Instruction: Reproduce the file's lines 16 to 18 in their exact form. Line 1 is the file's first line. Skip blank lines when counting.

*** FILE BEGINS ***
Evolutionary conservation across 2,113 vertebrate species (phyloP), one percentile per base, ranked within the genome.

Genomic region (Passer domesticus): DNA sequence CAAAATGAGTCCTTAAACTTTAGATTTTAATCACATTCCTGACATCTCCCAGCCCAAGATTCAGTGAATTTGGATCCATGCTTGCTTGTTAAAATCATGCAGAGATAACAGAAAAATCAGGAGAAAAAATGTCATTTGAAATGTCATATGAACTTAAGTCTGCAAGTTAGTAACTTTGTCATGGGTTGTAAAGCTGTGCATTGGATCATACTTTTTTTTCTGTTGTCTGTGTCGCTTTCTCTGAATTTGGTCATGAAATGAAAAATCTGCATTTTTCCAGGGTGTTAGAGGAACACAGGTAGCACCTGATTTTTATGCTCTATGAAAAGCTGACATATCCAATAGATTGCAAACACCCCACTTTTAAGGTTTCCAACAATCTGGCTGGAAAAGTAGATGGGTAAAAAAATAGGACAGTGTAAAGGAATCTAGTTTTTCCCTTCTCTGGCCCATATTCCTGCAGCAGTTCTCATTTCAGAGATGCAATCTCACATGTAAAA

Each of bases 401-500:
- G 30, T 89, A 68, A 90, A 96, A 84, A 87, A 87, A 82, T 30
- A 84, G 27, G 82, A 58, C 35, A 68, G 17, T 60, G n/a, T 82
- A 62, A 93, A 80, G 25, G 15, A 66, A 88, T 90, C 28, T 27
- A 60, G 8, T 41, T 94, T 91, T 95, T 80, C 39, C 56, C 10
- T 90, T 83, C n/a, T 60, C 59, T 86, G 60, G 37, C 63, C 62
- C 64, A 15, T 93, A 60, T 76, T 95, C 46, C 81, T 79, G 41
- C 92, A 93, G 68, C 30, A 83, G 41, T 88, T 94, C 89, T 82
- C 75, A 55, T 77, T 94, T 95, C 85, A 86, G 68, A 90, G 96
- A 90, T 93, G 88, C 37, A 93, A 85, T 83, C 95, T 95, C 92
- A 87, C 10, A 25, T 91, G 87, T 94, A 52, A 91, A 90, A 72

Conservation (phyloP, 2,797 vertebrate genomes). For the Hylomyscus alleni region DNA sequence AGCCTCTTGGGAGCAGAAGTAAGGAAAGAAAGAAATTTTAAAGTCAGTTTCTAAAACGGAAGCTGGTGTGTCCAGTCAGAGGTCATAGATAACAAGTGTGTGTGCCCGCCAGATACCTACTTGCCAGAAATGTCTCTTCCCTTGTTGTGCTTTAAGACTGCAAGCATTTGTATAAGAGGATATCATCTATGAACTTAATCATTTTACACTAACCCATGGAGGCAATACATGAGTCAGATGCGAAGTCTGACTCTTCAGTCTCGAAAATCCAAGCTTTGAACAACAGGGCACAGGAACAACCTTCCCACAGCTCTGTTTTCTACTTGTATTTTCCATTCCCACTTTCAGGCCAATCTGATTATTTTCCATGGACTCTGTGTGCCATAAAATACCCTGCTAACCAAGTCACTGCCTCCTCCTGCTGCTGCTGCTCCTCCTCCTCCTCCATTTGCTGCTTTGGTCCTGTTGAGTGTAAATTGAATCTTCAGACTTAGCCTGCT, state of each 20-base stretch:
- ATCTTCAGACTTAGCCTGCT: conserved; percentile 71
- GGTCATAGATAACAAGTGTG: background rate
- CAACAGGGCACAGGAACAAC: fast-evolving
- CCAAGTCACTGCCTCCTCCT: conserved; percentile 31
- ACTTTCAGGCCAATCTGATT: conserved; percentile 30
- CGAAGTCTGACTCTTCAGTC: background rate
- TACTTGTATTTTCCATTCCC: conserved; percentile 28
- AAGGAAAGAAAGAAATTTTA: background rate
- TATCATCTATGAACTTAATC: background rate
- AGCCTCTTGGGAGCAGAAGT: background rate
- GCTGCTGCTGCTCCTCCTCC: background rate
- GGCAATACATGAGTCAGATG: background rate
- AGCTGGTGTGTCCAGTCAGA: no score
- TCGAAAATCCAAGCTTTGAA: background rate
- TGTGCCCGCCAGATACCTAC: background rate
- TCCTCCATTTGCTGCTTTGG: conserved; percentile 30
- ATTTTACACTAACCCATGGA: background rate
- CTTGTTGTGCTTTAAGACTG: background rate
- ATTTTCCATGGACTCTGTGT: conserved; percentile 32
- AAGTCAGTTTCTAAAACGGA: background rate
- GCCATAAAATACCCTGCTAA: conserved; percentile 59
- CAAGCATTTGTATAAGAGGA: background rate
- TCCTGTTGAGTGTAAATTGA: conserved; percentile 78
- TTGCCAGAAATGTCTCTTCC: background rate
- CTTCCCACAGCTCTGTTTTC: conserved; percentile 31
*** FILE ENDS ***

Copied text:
- GGTCATAGATAACAAGTGTG: background rate
- CAACAGGGCACAGGAACAAC: fast-evolving
- CCAAGTCACTGCCTCCTCCT: conserved; percentile 31